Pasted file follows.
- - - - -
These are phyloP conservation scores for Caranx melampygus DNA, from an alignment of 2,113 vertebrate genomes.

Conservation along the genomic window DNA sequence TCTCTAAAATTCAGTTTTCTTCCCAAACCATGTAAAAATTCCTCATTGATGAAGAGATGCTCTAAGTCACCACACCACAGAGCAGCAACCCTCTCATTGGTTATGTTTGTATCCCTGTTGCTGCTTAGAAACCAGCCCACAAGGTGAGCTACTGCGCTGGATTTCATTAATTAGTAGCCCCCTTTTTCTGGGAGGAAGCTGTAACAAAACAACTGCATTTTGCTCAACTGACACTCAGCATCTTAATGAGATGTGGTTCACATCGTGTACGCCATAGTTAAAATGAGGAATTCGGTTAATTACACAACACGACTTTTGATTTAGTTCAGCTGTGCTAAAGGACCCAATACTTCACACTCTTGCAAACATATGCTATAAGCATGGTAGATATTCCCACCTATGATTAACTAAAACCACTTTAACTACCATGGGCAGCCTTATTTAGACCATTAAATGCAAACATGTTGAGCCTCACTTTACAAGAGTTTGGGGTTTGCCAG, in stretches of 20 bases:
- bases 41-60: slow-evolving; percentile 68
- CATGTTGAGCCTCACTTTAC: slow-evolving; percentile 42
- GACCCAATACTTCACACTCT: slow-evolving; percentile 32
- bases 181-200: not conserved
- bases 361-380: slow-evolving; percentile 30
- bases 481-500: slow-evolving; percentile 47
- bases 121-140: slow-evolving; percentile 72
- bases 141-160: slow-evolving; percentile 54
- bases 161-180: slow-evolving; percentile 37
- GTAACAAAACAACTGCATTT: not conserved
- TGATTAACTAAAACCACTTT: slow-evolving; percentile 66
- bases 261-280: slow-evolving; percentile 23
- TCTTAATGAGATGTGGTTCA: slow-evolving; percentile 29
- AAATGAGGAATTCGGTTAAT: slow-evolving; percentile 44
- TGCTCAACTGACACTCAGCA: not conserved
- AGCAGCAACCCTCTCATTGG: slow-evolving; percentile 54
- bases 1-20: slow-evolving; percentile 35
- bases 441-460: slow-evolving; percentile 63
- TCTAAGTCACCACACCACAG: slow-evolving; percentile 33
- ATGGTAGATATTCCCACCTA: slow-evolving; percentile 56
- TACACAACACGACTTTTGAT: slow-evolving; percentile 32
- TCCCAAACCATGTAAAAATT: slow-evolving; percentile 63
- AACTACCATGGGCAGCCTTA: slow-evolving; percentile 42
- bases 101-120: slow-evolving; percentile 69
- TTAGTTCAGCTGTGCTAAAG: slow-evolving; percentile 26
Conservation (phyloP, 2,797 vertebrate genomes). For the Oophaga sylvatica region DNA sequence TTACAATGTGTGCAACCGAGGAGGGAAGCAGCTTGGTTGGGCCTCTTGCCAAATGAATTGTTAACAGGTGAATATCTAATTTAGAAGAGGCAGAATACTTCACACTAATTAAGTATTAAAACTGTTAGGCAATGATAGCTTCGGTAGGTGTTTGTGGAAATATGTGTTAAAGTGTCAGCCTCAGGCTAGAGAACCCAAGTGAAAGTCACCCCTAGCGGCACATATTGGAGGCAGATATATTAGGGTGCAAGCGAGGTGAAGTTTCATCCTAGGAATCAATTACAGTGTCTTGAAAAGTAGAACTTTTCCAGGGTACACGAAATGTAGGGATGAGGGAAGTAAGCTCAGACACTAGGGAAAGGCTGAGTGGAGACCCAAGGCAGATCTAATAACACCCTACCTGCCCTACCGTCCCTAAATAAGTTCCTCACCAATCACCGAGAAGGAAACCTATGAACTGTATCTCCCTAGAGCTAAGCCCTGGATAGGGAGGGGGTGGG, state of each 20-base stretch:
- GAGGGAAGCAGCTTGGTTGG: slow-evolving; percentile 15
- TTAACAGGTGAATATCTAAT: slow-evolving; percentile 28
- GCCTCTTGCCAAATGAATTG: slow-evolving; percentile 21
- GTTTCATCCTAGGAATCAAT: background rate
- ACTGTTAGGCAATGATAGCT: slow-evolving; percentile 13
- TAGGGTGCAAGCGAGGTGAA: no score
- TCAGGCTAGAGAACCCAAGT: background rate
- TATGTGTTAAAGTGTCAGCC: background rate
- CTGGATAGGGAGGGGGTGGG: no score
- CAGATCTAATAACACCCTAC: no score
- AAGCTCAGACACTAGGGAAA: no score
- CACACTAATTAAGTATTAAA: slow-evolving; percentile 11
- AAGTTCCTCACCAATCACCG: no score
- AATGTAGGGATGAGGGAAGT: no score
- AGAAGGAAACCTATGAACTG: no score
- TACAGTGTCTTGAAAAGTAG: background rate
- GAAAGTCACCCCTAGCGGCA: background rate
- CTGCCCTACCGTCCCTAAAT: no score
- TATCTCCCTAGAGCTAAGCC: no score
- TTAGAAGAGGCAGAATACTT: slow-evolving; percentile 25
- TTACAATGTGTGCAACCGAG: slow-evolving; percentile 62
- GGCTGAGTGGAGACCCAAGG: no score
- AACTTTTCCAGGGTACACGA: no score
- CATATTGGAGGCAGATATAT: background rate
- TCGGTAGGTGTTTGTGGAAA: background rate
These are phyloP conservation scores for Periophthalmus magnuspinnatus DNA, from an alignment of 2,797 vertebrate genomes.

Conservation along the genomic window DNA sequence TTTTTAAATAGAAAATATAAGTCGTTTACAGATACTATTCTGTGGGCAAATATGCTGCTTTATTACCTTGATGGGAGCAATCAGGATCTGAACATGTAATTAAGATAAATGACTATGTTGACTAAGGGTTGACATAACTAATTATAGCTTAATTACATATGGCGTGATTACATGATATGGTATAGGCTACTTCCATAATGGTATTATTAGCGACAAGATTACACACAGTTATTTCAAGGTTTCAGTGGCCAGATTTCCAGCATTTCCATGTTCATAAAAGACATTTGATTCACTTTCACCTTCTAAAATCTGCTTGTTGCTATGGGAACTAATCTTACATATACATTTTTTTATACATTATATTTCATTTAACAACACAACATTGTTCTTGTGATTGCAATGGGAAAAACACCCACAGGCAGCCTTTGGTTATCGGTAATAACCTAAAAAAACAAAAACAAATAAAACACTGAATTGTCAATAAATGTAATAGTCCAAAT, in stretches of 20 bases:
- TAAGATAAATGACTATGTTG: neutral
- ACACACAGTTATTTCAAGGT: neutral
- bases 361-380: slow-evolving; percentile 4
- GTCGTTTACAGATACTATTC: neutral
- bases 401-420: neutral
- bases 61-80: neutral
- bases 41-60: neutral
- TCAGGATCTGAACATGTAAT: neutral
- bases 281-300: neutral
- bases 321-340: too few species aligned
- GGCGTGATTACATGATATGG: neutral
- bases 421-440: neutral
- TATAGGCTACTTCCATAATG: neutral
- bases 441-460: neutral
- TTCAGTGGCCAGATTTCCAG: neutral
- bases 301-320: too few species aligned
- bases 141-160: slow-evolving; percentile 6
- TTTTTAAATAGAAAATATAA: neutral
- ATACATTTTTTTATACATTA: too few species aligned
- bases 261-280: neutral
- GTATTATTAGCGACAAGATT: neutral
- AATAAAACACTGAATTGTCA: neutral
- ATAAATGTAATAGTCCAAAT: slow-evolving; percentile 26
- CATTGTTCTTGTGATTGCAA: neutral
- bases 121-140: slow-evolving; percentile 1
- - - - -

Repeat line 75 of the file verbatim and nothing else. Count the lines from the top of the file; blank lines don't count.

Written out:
- bases 261-280: neutral